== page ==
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    The Black Sheep in the Blue Book

    billCreate a mental image of San Francisco during the socially and sexually conformist 1950s. A middle aged man is taken into custody, charged with wearing a “woman’s hairdo” and “flamboyant clothing” in public. It is a mundane police action, enforcing an ordinance passed in 1863 that made it a criminal act for anyone to appear on a public street in the City wearing “dress not belonging to his or her sex.” This time, however, the charges were soon dismissed because of the man’s wealth and ancestry.

    The man put under arrest was John Cabell Breckinridge III, whose paternal great-grandfather and namesake was Vice President of the United States during the administration of James Buchanan, and whose maternal great-grandfather, Lloyd Tevis, was founder and president of Wells Fargo Bank from 1872 to 1892. “Bunny” to his friends, he was born in Paris in 1902, where he grew up surrounded by luxury.

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    After studying at Eton and Oxford University, Breckinridge returned to Paris, appearing in revues as Jacques Solange for six years. In 1927 he married the daughter of a French noble; they divorced two years later. He then moved to San Francisco, where he intended to live a private life, as quietly and unassumingly as any openly gay man known for his flamboyant appearance, fondness for costume jewelry, drag performance, and outrageous comments.

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    During an era when homosexuality was illegal in all 50 states, Bunny refused to be closeted, as fabulous as his closets were. He made headlines in 1954 when he announced plans to undergo sex reassignment surgery; for numerous reasons, the procedure never took place. Reporters filed stories about “The He-She Millionaire,” cataloged his “pinkie rings” and other “feminine accoutrements” for their readers, and even described his home, with its “pale blue frills and flounces” and a bedroom where “pink and yellow bunnies nestle in … the bed.”

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    An article in the Los Angeles Mirror was a typical one about Breckinridge. Under the headline “Well-Known Visitor Flies in Fluttering,” the newspaper reported that Breckinridge arrived “wearing a pink ribbon in his hat, women’s shoes, and a quart of perfume.” He was delayed leaving the plane, went the account, because “he had paused to dab some ‘My Sin’ perfume behind his ears.” Bunny embraced the notoriety.

    In 1956, Breckinridge made his film debut in Ed Wood’s Plan 9 From Outer Space, one of the most thoroughly analyzed motion pictures produced in Hollywood between Citizen Kane and The Godfather. With less than five minutes of screen time, he makes a memorable, lasting impression, displaying more ham than a state fair. Wood offered him a part in his next film, The Dead Never Die, but the project was not completed.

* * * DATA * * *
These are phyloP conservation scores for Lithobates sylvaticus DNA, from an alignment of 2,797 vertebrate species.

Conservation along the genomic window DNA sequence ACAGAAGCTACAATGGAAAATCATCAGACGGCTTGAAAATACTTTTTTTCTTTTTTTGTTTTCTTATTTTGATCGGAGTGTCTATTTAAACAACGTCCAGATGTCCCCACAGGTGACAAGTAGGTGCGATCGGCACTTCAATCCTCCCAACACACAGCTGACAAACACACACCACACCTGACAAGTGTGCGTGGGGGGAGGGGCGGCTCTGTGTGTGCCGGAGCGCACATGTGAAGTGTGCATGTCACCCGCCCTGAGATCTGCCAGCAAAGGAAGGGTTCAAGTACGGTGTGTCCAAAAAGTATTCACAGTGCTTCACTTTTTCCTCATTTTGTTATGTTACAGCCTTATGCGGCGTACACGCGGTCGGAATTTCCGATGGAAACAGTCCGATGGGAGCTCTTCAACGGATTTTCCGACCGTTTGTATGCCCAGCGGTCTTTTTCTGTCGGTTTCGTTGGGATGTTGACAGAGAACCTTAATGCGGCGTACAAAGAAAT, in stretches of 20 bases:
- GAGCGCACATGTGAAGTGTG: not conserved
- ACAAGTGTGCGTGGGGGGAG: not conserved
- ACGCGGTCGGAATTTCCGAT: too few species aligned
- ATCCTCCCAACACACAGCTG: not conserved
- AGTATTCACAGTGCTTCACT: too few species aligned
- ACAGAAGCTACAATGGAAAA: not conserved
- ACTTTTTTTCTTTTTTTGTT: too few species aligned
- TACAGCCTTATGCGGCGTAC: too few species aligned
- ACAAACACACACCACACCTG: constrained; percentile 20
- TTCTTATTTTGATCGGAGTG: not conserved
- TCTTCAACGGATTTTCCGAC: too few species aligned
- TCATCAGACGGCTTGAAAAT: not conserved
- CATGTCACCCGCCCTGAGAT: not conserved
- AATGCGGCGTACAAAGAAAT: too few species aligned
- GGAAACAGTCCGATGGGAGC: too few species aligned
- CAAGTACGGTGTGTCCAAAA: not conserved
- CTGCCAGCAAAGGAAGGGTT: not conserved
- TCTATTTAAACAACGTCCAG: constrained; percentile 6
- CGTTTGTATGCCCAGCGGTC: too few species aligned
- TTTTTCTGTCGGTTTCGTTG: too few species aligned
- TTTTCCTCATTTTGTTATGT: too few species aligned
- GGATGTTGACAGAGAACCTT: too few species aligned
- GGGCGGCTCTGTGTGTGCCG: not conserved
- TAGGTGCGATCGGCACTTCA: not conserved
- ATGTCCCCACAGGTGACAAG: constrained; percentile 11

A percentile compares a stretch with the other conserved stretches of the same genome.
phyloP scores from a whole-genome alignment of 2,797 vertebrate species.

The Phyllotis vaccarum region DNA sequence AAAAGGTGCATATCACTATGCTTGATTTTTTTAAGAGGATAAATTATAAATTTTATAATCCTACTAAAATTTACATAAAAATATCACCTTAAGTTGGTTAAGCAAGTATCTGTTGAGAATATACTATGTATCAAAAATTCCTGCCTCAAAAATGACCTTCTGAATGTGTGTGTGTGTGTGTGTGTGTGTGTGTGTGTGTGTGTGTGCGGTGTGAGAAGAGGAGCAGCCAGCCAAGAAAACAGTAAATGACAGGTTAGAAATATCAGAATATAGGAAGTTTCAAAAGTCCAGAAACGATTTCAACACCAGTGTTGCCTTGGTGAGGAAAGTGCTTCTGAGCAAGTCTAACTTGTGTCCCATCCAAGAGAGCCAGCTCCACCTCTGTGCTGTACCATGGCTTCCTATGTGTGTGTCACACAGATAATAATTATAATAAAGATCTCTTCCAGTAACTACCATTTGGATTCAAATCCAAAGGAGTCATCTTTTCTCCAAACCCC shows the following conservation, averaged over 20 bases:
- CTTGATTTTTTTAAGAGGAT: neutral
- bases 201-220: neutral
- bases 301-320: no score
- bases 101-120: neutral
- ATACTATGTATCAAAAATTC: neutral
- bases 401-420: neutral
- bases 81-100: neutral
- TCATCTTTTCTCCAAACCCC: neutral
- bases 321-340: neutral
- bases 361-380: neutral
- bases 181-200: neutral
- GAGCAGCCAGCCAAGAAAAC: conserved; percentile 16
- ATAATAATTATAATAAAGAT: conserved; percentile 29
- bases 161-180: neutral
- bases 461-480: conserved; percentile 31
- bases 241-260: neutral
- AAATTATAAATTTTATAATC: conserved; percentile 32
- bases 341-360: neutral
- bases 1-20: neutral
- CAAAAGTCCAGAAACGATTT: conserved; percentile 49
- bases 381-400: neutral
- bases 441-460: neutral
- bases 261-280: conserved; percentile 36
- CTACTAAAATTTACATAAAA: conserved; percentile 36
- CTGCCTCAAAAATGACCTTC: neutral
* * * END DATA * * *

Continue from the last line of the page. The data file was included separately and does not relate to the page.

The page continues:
Bunny apparently knew everyone. His home in San Francisco was filled with photographs of the many celebrities he met and knew, including Princess Margaret, Noël Coward, Elvis Presley, Ed Sullivan, J. Edgar Hoover, of all people, and closeted Hollywood stars. None of them helped him in 1959, however, when he was convicted on ten counts of “sex perversion” for going to Las Vegas with two underage boys.

    He faced two possibilities at his sentencing. Because all homosexual relations were criminal acts, he might spend time in a state prison. Homosexuality itself, however, was a recognized mental illness, so he was sent instead to the state hospital for the criminally insane in Atascadero, California.

    Over the years, thousands of homosexuals received “medical cures” for their “condition” there, including electroshock treatments, aversion therapy, castration or clitoridectomy, hormone injection, and “ice pick” lobotomies; all were legal and no patient consent was necessary. His stay lasted a year.

    Bunny survived both the scandal and his “rehabilitation.” He turned to acting on stage, appearing in small, local theater productions throughout the 1950s and 1960s. He died in 1996. “I was a little bit wild when I was young, darling, but I lived my life grandly,” he said. It may have been his only understatement.

    Breckenridge was not the only San Franciscan with famous political forebears. One year older, Chester Alan Arthur III, known to everyone as Gavin, was the grandson and namesake of the twenty-first president of the United States. Well known as an astrologer, he published The Circle of Sex in 1962, where he explained that sexuality was a circle with twelve orientations, each corresponding to a sign of the zodiac.

    A lifelong activist, Arthur founded an artists’ commune near San Luis Obispo. In 1934 he joined the Utopian Society of America. He married three times. Openly bisexual, he also was a key link in what Allen Ginsberg termed “The Gay Succession” from Walt Whitman to the present: Walt Whitman slept with Edward Carpenter who slept with Gavin Arthur who slept with Dean Moriarty who slept with Allen Ginsberg who slept with… .

    Arthur was deeply involved with the Beat Generation and active in the early gay rights movement. Using astrology, he set the date for the first Human Be-In in 1967, the event that made San Francisco’s hippie scene world famous and led to the City’s transformative “Summer of Love.” He died in 1972. Both he and Bunny surely would be gladdened by the City of today.

    Bill Lipsky, Ph.D., author of “Gay and Lesbian San Francisco” (2006), is a member of the Rainbow Honor Walk board of directors.